Are IoT devices making your home vulnerable?

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Olivia Storey

Internet of Things is slowly, but surely, taking over the home. From Alexa to Smart fridges, and now even Smart home security - but can it guarantee security of your private network?

The new ‘mega trend’ for the home is Internet of Things and the interconnectivity of devices, with an estimated 20.8 billion connected IoT devices by 2020.

The market for IoT devices is increasing, with almost everything becoming ‘Smart’ and accessible via a Smart Phone. The devices that can be controlled via the user’s Smart phone, like the iSmartAlarm, which is a do-it-yourself Smart home security system, allow for wireless access anywhere you may be.

This may sound convenient for day-to-day life; however, the iSmartAlarm has been found to have multiple security flaws and is considered a poorly engineered device, from a security perspective.

The multiple vulnerabilities that the iSmartAlarm is believed to have could lead to full device compromise, where hackers can infiltrate through the weak link in the system, the iSmartAlarm, and through this they could fully compromise the network.

Not only would your network be at risk, but your home or business, as a hacker could disarm the alarm wirelessly, gaining free access to the building.

Mark James, ESET IT Security Specialist, discusses the growth of IoT devices in people’s lives and why these devices can be potentially very dangerous for your personal networks and information.

“We purchase all of these amazing devices with lots of cool features but we often don’t stop and think should we?

“Yes, its cool my lights can be turned on and off by speaking the command or my kettle can turn itself on when I pull into the drive, but does it really need to?

“Have I considered the implications of possibly allowing an intruder from anywhere in the world access to my home network just because the security used inside my IoT device is lacking or even non-existent.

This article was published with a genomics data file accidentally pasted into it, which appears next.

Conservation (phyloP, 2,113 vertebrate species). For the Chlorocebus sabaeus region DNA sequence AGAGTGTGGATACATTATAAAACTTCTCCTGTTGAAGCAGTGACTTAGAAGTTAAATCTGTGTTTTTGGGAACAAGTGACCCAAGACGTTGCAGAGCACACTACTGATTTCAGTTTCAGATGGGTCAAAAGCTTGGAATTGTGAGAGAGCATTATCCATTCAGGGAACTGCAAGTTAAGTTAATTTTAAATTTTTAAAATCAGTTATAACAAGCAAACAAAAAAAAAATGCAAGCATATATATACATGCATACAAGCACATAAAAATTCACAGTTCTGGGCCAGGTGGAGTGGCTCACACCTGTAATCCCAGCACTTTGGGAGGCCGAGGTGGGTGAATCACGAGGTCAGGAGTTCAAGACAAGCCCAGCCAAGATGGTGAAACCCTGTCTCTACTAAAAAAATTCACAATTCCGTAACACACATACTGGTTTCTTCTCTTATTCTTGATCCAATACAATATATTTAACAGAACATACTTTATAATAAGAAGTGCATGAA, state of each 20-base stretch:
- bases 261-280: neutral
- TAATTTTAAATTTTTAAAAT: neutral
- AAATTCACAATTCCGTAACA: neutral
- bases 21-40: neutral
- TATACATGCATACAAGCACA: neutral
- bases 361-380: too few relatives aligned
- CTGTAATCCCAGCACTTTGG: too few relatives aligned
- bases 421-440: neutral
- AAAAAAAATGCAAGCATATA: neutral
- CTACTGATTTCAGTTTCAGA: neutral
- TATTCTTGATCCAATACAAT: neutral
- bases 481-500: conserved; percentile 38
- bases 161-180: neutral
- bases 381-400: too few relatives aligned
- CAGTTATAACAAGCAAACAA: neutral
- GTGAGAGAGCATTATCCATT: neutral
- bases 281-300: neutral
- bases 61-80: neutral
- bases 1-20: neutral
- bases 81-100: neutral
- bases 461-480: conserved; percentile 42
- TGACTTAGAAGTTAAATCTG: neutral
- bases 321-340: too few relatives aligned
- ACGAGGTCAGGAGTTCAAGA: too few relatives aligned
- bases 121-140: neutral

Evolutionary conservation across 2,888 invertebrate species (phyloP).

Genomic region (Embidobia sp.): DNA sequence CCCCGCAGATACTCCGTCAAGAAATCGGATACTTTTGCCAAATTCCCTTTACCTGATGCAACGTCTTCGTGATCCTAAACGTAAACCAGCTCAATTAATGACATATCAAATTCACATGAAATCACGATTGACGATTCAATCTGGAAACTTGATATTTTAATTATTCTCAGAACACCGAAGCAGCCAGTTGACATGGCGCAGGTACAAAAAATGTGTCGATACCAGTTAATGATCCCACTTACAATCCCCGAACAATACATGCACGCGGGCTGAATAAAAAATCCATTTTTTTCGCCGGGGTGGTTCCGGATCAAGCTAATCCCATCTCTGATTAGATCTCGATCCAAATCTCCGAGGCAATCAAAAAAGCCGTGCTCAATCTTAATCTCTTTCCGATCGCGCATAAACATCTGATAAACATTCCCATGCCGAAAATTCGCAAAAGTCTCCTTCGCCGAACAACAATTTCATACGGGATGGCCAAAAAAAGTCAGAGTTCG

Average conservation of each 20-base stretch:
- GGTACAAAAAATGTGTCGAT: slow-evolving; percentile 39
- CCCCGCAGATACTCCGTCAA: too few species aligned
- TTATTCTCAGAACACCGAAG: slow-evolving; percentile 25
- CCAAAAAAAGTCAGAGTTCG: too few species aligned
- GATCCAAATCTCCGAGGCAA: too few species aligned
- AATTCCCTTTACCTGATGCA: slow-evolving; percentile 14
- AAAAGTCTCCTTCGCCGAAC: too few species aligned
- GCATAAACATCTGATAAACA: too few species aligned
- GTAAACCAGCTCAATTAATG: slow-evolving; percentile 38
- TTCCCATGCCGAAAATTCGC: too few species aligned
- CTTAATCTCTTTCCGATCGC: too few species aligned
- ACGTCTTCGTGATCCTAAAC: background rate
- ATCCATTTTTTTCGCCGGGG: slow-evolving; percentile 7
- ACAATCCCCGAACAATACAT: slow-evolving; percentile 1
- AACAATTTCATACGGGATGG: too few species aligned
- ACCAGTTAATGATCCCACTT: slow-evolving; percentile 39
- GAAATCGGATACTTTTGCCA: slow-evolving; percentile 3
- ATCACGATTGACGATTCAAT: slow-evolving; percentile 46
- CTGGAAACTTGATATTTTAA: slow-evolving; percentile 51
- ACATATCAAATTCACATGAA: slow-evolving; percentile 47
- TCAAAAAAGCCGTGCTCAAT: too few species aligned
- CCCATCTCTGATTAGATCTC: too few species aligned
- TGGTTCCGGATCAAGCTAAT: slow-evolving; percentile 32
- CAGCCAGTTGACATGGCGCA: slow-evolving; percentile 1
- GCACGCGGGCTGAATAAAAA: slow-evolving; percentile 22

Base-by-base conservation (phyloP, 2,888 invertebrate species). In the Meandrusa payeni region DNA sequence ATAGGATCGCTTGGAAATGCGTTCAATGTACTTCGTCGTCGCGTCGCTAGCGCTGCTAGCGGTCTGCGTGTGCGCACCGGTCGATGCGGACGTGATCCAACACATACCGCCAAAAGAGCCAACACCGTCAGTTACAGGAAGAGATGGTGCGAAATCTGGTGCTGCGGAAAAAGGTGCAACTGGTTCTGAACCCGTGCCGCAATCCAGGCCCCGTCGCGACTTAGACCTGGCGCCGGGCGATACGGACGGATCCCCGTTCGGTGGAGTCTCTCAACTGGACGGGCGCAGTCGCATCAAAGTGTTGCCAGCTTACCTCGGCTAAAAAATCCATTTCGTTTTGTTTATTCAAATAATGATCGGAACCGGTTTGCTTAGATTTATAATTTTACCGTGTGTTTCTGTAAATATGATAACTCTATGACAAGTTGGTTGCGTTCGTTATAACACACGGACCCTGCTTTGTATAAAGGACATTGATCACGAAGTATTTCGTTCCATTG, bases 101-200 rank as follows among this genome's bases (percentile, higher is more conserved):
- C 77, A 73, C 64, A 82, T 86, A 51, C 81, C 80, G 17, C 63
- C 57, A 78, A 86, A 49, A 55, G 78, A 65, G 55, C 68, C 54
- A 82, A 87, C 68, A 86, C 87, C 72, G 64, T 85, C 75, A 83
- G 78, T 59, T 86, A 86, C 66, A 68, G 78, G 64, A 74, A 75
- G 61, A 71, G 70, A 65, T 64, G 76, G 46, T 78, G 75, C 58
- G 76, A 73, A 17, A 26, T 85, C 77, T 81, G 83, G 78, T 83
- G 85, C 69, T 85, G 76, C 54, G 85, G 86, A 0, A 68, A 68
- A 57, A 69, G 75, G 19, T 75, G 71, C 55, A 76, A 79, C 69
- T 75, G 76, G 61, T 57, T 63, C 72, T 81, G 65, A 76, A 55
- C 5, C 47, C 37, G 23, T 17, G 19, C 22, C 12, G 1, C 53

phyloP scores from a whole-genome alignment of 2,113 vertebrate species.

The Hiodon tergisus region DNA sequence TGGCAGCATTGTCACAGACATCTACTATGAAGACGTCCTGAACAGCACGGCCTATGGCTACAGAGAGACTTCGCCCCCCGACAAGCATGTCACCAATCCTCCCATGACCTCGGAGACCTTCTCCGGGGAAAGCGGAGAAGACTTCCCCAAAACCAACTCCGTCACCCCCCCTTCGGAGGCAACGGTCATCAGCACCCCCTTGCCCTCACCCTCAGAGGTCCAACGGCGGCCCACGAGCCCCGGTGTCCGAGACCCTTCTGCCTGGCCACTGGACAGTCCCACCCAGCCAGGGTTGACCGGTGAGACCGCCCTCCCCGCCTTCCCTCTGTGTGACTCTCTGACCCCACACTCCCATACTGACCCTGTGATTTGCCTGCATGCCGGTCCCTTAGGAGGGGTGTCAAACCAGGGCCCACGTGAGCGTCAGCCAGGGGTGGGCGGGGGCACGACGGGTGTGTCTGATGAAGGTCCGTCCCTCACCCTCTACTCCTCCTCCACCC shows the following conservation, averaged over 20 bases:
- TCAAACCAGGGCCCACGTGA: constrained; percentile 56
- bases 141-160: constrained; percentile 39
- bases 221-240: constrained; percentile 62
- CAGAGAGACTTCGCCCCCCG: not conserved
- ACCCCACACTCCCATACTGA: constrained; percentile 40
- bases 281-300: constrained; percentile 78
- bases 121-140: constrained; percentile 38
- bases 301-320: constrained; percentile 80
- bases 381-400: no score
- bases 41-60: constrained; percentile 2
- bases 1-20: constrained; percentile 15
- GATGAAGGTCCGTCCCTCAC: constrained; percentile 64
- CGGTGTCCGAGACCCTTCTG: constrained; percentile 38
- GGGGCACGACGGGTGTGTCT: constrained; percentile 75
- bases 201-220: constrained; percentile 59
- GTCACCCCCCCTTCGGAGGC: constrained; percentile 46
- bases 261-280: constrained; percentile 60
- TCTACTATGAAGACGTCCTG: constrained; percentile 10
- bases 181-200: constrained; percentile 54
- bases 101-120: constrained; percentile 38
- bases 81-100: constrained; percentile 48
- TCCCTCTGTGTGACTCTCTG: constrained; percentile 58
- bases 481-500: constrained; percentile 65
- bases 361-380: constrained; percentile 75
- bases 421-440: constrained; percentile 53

“The problem of course is how can you tell? As an average user, you have no control, you could not possibly know if the communication protocols are using an authentic SSL certificate. So what can you do?

“All you can do is trust the manufacturer to regularly update or patch their software when, and if, someone else finds a vulnerability.

“The problems may be around trying to utilise security practices already in place or trying to add security rather than design it during the build process either way it’s you the end user that suffers.

“Choosing an established vendor with a history of maintaining their products is your only defence.

“Saving a few pounds may seem like a great idea until you start connecting devices to the internet or network, and also consider if it really needs to be open to the public just because it can does not mean that it should.

“Vendors cannot protect against every attack vector but they should take reasonable precautions when being the device bridging the gap from your private data to anyone’s public access.”


How many IoT devices do you own? Let us know on Twitter @ESETUK.


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